GSA Writer Contest, Entry #4: Five Albums That Changed Bill Feeley

Guest Column

Here is the fourth entry in the GSA Writing Contest from Bill Feeley; the voting begins next week on Facebook

Let’s get right down to it — ALL metal albums have changed my life. Now that I think about it, there is not one album of any genre that has inspired me like these albums I’m about to describe…with maybe the exception of a couple by Pink Floyd.

Each metal band that I hear leaves its own unique imprint and shapes my taste in music. Through much thought and listening over the past 24 hours, Metazoa by Cormorant, Symptom of an Unwanted Emotion by Dead Blue Sky, Archetype by All Else Failed, The Red Sea by Isis, and Edge of the Earth by Sylosis are the five most definitive albums of my taste in metal.  

The most obscure of these, Dead Blue Sky, really made me appreciate metal as something more than just screaming and energy; to this day, it remains one of the most beautiful albums that I have ever heard. I first heard this band right after they broke up, which sucks, but this album is still around. 

There aren’t many words to describe this album except that when you’re a 19-year-old pothead who up until hearing this album had little exposure to actual metal other than Killswitch’s first album and one Sepultura album, it blows your fucking mind. Really melodic, fuck your ears off metal.

Cormorant’s Metazoa is another one that is sheer beauty through and through, but this album made me appreciate black metal. Before hearing this album, I never really explored black metal or bands that I had heard about that were, but the screaming, the guitars, the grittiness and folkiness all mesh to make something so simple and beautiful yet so diverse and harsh. 

Hopefully more bands will make stuff like this in the future. Another mind blower if you’re sick of every band sounding the same. If that’s your thing, you won’t like this album.

All Else Failed has always been one of my favorite bands, and though not often considered metal, they fit here. This band was my official introduction to heavy music. This band is one of those incredible groups that’s so dark and heavy, listening to any of their albums all the way through will increase adrenaline severely. 

Archetype is the album I had always wanted to hear, one that never gets old, never gets weak or archaic — there are so few albums of this caliber of intensity and emotion that none can compare. Everything about this album is perfect — the lyrics, the creepy, ominous tone, the scream. It’s got this vibe of true horror and eerie acceptance of fate. Just listen to the classic ‘Did You Think of Me?’ if that doesn’t give you energy, you’re probably lame or dead and don’t know it. 

Now, The Red Sea is another good album to roll up a joint, take up your favorite hobby and zone out. I have gotten so much inspiration from simply listening to the title track over the years, it’s almost a fixture on any mix that I make. I like it so much, I’ve convinced my wife that she likes it. Isis was another one of my introductory bands, but I didn’t get to hear much more than this album for a few years. Dark, creepy guitars blend with flowing sludgy grooves to make some epic doom. I’m really looking forward to their upcoming work with Chino Moreno.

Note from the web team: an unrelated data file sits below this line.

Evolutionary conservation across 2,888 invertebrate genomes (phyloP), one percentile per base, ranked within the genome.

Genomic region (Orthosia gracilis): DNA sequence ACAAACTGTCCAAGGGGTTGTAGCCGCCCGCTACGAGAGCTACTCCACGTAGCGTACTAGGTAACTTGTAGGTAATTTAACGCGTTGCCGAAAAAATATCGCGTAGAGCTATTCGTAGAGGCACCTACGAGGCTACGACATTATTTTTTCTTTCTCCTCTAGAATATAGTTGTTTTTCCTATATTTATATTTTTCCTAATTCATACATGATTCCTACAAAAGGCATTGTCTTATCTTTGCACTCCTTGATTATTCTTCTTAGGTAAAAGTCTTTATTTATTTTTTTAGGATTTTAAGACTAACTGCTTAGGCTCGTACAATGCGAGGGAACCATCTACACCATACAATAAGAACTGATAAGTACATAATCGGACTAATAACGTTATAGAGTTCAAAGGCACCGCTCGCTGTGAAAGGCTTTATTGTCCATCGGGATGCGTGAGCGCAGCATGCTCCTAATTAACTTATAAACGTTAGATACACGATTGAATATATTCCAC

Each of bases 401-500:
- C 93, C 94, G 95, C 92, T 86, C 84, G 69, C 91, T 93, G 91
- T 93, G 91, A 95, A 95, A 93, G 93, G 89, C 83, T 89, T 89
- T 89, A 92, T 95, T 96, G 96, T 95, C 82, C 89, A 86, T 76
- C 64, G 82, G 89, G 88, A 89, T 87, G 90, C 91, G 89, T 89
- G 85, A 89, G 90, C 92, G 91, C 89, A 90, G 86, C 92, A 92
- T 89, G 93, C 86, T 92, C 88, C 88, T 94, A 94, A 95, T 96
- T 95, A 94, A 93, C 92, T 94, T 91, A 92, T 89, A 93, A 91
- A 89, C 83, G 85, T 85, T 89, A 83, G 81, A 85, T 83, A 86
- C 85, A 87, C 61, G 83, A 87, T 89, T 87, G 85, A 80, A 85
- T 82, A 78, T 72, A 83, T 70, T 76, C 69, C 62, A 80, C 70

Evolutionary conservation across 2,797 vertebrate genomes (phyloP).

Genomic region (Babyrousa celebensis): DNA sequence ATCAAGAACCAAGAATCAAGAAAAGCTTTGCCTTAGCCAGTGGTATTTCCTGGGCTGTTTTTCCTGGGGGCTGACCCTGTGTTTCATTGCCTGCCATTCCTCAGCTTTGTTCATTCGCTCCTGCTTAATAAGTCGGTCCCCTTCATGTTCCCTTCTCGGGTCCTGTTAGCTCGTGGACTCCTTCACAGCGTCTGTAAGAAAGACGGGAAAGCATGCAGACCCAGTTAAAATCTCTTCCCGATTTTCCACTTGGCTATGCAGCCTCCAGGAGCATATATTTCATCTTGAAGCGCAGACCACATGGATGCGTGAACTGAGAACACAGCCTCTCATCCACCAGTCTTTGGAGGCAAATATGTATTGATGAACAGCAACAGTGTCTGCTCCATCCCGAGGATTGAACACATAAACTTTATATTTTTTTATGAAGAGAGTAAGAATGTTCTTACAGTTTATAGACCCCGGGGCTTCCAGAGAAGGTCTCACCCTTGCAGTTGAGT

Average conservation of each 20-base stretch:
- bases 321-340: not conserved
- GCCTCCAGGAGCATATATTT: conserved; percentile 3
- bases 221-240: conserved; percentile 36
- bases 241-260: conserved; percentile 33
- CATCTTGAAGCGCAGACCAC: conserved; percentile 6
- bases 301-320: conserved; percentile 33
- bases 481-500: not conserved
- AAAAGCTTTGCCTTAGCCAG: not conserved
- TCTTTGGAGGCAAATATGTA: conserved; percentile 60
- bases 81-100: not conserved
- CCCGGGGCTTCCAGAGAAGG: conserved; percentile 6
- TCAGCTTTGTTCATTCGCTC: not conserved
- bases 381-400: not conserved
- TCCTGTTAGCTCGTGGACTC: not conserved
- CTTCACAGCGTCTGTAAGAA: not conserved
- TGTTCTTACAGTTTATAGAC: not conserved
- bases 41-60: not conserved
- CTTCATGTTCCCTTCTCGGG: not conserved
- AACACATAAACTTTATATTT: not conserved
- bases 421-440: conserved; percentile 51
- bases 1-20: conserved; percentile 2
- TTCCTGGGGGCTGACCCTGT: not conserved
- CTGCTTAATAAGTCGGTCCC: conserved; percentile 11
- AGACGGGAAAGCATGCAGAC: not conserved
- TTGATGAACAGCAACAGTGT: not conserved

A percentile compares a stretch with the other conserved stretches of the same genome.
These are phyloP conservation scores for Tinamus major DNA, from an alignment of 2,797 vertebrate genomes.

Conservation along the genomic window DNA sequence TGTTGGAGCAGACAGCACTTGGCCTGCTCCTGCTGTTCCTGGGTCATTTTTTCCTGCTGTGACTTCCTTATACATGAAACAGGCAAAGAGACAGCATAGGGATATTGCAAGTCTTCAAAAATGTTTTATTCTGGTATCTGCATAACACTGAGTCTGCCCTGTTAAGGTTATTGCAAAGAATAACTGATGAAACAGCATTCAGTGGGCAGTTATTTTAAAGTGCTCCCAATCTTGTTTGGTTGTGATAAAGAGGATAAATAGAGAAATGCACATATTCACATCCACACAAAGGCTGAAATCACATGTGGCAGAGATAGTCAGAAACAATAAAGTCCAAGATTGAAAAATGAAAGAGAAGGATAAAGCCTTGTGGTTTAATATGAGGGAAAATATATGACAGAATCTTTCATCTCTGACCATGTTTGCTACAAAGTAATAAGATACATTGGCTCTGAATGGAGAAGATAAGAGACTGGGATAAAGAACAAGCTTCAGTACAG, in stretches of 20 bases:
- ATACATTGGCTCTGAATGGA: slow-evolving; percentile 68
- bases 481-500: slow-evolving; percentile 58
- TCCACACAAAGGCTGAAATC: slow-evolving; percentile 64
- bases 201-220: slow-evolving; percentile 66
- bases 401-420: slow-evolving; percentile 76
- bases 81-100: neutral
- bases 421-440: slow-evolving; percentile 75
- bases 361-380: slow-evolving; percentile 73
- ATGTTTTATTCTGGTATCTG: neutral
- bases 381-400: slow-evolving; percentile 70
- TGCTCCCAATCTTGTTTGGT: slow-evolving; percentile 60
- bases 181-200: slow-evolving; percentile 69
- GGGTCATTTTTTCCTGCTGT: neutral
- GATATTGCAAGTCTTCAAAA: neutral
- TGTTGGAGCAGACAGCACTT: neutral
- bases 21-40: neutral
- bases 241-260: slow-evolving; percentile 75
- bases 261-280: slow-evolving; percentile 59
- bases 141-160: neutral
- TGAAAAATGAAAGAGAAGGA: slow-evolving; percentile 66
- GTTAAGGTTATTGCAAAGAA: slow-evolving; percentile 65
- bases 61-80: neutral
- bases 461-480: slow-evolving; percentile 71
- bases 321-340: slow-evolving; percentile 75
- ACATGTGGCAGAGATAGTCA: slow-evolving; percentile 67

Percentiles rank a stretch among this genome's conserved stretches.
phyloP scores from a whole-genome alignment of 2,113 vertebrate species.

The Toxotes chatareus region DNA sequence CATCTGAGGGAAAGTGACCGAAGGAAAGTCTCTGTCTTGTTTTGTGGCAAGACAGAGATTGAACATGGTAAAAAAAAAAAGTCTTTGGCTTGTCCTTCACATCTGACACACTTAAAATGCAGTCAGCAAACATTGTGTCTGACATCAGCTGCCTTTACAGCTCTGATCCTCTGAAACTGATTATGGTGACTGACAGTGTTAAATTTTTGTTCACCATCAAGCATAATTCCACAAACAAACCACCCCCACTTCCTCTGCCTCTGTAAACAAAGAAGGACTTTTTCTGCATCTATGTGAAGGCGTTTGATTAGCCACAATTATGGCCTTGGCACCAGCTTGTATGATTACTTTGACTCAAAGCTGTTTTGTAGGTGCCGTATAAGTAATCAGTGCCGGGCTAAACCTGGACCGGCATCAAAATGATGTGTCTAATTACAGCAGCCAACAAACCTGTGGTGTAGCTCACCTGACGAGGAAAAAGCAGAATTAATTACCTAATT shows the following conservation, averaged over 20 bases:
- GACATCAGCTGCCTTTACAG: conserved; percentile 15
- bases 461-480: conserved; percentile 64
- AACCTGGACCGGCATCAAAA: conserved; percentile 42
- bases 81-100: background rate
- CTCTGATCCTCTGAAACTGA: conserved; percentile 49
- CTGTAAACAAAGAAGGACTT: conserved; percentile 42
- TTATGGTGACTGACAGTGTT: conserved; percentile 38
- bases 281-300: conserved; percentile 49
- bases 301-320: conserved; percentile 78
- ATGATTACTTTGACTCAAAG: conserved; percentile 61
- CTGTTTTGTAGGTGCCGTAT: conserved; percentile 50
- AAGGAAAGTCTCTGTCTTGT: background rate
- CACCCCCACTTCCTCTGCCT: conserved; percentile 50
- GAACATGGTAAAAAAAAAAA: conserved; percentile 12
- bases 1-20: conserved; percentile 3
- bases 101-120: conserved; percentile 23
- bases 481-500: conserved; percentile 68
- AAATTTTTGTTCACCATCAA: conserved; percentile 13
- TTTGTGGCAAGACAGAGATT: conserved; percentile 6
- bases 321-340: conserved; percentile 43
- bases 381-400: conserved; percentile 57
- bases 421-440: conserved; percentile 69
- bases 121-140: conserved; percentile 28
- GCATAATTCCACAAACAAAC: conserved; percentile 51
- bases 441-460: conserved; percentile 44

I’ve saved Sylosis’ most recent album Edge of the Earth for last because it’s what I hope the future is like. I’m becoming a magnet for criticism by saying that I’m sick of hearing repetitive riffs that Meshuggah wouldn’t have written in the first place all jammed together. I’ll never claim to not listen to that type of music because there are some bands who do it right, I’m just tired of that sound being so dominant. I’ll also try to never use the “D-word.” Sylosis also restored my hope for the future of metal.

I’ve heard it called Thrash, I’ve heard it called Progressive, even Death Metal. Everything about this album is beautiful, it’s like a long story that doesn’t ever sound right broken up. Oftentimes when I listen to this album, it’s strictly in order. Edge of the Earth is an instant classic that is monument to good metal.

Above, I have listed five albums that changed my life, but I didn’t say how they changed my life or why other than simply saying that they shape the music that I like. Simply put, that is why and how, and it’s a big fucking deal to me. It doesn’t affect anyone other than me (unless you’re not into metal and are stuck riding in my car for a long time, I hate the radio) but music has had a huge impact on my life and always will. You can dismiss or disprove it all you want, but it’s true that music is a necessary aspect of life. 

It’s a spiritual emotional, physical, rational, divinatory…the list can go on. There are plenty of people who do without it, but there is a certain magic to music, and an individual’s musical taste says a lot about them that only they or their close friends and family can make sense of, possibly even trained professionals, but it goes deeper than any analysis. Try, with an open mind to look at your own musical taste and find patterns that emerge. 

Metal gets a bad rap because of all the common themes I don’t feel anyone here will be unfamiliar with, and that’s why it’s changed the lives of myself and so many others. It’s something only for those that it speaks to, something dark that allows us to know ourselves, to appreciate the good things in life and understand the darker principles. The best things in life go misunderstood.

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